KAHUKU (HawaiiNewsNow) - It was anything but a quiet afternoon on Oahu's North Shore, as three groups got together in an effort to "keep the country, country."
At least that was one of the messages of the rally at the entrance to the Turtle Bay Resort.
It actually was part rally and part Halloween party, with many of the more than 200 protesters in costume. They included members of the hotel workers union UNITE HERE, the Defend Oahu Coalition, and the new Occupy Honolulu movement. They chanted and banged pots and pans as noisemakers.
A longtime hotel worker says Turtle Bay's expansion plans scare her.
"It's kind of scary because they say you can put Waikiki from one corner of the bay to the other end of the other bay," said Elena Meehan, who has worked at the resort for 39 years. "You picture that as Waikiki, I don't even -- it's kind of scary."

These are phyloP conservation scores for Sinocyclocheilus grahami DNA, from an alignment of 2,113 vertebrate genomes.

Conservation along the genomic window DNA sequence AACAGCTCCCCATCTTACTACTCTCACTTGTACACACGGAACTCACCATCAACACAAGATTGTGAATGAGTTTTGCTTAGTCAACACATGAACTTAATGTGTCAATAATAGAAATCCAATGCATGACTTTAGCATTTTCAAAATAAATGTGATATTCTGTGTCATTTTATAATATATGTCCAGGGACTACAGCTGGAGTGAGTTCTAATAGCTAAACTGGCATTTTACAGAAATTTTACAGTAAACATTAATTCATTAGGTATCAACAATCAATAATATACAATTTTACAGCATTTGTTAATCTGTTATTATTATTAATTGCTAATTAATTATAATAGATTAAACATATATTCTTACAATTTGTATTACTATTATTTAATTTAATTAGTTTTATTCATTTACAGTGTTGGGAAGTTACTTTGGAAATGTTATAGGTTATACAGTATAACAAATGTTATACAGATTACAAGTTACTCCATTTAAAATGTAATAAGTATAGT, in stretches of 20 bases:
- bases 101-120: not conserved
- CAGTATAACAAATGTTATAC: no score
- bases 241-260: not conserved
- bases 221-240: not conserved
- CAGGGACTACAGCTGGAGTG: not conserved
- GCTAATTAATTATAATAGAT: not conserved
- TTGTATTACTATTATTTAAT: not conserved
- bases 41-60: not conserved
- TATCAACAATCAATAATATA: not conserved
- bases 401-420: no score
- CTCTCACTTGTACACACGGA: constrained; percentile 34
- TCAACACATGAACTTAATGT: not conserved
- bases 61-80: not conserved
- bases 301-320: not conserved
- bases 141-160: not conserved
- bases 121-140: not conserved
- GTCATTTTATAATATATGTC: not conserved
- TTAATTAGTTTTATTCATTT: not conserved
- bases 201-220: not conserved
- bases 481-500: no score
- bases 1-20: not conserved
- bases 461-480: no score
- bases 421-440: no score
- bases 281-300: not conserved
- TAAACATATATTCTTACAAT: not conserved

The past summer, the resort released an outline of its revised expansion plan as it began preparing a supplemental environmental impact statement. It also released those plans on a Web site, showing that they have been scaled back considerably from the original proposals.
Protesters said that wasn't good enough.
"We support the hotel and want them to do well," said Kent Fonoimoana of the Defend Oahu Coalition. "However, we do think that their plans so far that they've run by us are still too much, and unacceptable."
"Those of us in Kahaluu were linking with people in Waialua (and) Haleiwa to keep this whole coastline clear," said the Rev. Bob Nakata with Occupy Honolulu, who also is a former state senator who fought against development. "This is the one we haven't won yet," he said.
Meantime, Occupy Honolulu members also raised their voices against corporate greed.
"Occupy Honolulu has their own interests with that," said Fonoimoana. "We're kinda playing off the occupy movement. However, we've been at this for five and-a-half years."
Ultimately, the protesters just want things to remain the way they are on the North Shore.
"I'm just scared of what's going to happen," Meehan said. "I don't want it looking like Waikiki or Kaanapali."
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